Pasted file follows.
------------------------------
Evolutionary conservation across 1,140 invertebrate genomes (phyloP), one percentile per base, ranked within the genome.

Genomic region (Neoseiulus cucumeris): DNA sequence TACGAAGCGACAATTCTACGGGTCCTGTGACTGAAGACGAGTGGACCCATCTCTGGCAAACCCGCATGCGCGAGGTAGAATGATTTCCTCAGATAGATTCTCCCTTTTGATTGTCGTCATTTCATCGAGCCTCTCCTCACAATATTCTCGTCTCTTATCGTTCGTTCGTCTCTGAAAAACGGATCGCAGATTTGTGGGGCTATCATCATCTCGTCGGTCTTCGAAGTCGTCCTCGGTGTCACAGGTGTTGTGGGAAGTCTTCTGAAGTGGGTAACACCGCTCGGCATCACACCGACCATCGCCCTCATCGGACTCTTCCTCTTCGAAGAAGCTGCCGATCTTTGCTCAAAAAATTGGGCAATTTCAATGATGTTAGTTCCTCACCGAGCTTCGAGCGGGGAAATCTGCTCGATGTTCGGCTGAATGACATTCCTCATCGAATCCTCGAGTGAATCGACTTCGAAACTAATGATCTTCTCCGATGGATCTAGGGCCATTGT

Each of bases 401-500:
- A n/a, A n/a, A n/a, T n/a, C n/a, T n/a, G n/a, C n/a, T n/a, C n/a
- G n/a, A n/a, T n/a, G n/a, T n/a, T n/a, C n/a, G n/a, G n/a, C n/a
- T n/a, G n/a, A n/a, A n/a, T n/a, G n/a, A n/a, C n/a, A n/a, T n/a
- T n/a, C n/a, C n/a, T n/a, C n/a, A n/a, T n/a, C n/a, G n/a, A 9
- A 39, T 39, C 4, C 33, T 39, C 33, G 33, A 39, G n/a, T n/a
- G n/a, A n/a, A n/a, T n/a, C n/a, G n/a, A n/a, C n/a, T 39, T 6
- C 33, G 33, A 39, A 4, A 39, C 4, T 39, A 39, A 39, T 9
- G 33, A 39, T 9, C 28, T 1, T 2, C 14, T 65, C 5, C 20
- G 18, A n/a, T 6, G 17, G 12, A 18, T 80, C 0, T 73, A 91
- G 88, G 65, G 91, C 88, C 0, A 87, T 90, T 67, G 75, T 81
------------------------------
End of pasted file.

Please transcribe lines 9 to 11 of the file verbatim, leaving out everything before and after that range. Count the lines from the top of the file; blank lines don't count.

- G n/a, A n/a, A n/a, T n/a, C n/a, G n/a, A n/a, C n/a, T 39, T 6
- C 33, G 33, A 39, A 4, A 39, C 4, T 39, A 39, A 39, T 9
- G 33, A 39, T 9, C 28, T 1, T 2, C 14, T 65, C 5, C 20